Like so many individuals and institutions in these difficult times, the conservative protestant church is going through a period of deep introspection and reflection. The deliberations, however, are less about theological conflicts than a recognition of a culture increasingly hostile to Christian faith.
One view suggests evangelicals (a loose term used for theologically conservative, Bible-believing Christians) are still working through their support of former President Donald Trump. Serious thinkers and authors in this camp such as David French and Mike Gerson hold this view.
Still others believe the consequence of poorly acknowledged sexual impropriety, especially in the denomination known as Southern Baptists, is stirring the reflections.
Divergent and largely irreconcilable views on issues as diverse as global warming, immigration and social justice also underscore division, fracture and separation. While such splits on political or public-policy issues are familiar to church historians, the disagreements add to the introspective mood.
Meanwhile, polling shows our fellow non-Christian citizens are less tolerant of us—catch this—because they think we are less tolerant. In February, the Pew Research Center found about 20% of evangelicals report being harassed online for their faith views. This was up—though not dramatically—since the prior poll on this topic in 2017.
In America, such conflict inevitably leads to lawsuits. A recent string of cases strengthened religious liberty, with several notable U.S. Supreme Court rulings on disparate treatment of faith communities during the pandemic. Supreme Court Justice Neil Gorsuch’s beatdown of Gov. Andrew Cuomo in Roman Catholic Diocese of New York v. Gov. Andrew Cuomo is required reading for any interested observer of church-state relations.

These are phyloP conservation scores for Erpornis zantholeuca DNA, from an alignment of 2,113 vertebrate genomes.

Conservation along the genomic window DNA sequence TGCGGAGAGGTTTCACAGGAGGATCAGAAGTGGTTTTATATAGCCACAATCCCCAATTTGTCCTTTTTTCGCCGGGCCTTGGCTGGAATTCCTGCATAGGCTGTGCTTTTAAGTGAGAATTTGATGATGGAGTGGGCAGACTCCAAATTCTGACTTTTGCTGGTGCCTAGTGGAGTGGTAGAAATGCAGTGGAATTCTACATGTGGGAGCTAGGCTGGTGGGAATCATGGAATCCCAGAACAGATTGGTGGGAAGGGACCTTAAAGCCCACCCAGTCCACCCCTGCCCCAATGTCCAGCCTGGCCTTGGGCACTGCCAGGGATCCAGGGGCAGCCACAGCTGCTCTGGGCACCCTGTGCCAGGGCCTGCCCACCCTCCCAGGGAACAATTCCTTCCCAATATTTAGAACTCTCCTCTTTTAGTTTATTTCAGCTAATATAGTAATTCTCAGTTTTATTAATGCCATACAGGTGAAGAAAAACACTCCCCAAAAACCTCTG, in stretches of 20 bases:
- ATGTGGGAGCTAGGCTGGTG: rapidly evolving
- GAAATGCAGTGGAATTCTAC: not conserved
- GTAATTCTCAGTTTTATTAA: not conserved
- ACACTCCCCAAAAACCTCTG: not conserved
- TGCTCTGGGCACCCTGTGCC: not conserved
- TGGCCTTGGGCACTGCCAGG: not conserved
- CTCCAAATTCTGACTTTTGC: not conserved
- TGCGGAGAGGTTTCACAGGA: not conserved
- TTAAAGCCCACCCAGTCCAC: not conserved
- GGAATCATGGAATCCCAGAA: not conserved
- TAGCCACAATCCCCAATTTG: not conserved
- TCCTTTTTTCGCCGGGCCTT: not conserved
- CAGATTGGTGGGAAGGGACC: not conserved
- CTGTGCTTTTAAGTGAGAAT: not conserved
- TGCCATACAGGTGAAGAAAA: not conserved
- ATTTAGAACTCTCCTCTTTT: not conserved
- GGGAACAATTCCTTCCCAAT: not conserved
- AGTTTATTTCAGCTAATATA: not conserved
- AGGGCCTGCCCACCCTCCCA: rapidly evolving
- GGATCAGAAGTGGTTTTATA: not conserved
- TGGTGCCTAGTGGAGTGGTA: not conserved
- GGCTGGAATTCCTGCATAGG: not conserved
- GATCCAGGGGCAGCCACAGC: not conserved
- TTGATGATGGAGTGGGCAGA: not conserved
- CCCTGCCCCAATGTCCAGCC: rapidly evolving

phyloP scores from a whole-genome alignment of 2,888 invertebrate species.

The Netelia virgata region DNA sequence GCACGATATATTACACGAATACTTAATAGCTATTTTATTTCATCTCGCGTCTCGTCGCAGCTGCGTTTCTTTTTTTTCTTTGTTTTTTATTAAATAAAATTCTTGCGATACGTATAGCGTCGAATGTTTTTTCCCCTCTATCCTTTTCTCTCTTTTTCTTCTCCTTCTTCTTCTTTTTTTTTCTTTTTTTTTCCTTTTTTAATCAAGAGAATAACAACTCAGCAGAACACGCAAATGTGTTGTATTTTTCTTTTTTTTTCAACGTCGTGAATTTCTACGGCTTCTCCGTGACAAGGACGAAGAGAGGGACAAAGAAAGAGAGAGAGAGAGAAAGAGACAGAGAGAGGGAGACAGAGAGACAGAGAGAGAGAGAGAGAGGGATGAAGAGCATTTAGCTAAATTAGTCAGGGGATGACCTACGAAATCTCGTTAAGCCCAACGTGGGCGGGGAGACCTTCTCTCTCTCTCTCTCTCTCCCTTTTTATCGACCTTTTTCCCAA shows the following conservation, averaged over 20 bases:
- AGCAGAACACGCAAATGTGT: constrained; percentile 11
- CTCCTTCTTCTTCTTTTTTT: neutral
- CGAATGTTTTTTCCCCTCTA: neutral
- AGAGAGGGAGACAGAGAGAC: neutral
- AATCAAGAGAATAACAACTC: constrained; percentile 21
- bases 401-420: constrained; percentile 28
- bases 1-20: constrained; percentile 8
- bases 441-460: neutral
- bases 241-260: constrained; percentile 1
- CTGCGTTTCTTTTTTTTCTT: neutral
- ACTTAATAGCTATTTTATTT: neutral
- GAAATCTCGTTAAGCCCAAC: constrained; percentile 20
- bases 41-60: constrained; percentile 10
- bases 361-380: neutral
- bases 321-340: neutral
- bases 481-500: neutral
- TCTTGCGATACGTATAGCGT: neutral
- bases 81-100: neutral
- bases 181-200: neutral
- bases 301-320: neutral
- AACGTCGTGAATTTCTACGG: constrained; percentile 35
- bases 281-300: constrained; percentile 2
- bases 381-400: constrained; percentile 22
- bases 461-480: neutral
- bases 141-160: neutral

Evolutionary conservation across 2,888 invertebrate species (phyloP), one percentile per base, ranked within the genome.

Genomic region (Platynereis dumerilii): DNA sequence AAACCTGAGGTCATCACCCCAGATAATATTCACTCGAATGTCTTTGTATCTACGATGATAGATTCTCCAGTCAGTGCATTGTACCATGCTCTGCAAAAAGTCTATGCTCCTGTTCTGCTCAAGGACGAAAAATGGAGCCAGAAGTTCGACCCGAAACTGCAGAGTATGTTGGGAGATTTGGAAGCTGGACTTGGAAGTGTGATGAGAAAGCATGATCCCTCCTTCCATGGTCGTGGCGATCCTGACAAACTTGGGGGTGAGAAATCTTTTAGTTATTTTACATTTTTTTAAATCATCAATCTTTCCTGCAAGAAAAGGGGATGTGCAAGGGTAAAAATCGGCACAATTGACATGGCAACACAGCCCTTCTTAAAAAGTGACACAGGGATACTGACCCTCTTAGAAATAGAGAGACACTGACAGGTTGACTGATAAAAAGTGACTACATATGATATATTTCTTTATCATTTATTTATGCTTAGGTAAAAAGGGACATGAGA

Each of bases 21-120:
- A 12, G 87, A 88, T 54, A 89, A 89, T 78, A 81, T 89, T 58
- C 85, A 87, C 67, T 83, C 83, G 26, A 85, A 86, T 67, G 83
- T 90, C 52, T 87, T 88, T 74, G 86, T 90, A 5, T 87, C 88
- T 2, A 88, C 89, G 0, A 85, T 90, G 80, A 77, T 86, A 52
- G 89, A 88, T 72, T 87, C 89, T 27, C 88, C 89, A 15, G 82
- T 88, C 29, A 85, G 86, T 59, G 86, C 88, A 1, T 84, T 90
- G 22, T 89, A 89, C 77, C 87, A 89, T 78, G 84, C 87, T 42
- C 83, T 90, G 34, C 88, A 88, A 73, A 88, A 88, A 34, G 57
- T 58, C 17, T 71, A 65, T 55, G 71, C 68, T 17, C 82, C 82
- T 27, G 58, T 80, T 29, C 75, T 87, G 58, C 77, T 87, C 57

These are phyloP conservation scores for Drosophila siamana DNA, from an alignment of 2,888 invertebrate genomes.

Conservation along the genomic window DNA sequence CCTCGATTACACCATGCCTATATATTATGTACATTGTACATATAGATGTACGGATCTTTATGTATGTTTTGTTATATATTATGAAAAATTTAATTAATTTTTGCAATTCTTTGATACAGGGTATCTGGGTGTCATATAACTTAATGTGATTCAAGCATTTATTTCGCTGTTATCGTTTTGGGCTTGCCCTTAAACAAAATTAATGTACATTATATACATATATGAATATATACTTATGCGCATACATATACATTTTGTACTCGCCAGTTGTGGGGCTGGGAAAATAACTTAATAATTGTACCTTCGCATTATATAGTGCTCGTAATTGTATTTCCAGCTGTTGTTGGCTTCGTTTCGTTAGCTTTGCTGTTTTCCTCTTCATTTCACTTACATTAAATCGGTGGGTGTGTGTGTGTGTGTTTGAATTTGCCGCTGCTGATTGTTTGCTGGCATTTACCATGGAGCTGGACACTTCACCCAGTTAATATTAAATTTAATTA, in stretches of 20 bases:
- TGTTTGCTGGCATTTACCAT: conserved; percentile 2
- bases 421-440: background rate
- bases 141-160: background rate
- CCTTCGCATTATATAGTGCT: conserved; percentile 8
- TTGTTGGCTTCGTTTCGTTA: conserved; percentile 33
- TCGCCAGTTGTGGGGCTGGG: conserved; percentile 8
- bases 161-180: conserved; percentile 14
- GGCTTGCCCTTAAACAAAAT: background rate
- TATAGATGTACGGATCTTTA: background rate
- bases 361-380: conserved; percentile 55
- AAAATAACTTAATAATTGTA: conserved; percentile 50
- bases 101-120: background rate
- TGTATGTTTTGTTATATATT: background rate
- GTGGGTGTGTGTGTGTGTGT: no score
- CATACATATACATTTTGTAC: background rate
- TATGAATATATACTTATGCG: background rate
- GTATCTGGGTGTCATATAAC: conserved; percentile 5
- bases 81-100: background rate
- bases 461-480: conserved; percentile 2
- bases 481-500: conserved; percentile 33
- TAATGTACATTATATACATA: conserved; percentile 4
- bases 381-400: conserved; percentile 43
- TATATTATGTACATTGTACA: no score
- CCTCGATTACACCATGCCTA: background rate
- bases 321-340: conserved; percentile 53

These cases confirm, at least for evangelicals, that the top three benefits of supporting Trump are sitting on the U.S. Supreme Court today. The next best 200 reasons Trump’s presidency was good for the church sit on federal appellate and trial courts.
Against this backdrop, a thoughtful article analyzing these developments in the life of the church was penned by Skyler Flowers of Mere Orthodoxy at mereorthodoxy.com.
Flowers sorts current and former Christians into six categories, ranging from neo-fundamentalist evangelical (high view of Bible, high view of church) to de-churched and de-converted (no engagement with the Bible as authoritative nor fellowship with believers).
After an insightful analysis, the author states that churches today can, at best, serve two of the six categories.
Such analysis points to a growing belief among church historians and church growth experts that the mega-church of today will struggle to maintain large numbers because of the growing difficulty of serving such disparate groups under one roof.
Still, while the evangelical church is struggling in some ways, should cultural hostility continue to grow, what these groups share theologically and culturally might come into greater focus rather than what separates them.
Believers might struggle to come up with a common strategy to serve the poor or victimized in their communities, but they can and will band together to make sure religious liberty, free speech and free association remain the norm in America. That can and must be the mission of every citizen, not just those who follow Christianity. And that is sound theology.•
Smith is chairman of the Indiana Family Institute and author of “Deicide: Why Eliminating The Deity is Destroying America.” Send comments to email@example.com.
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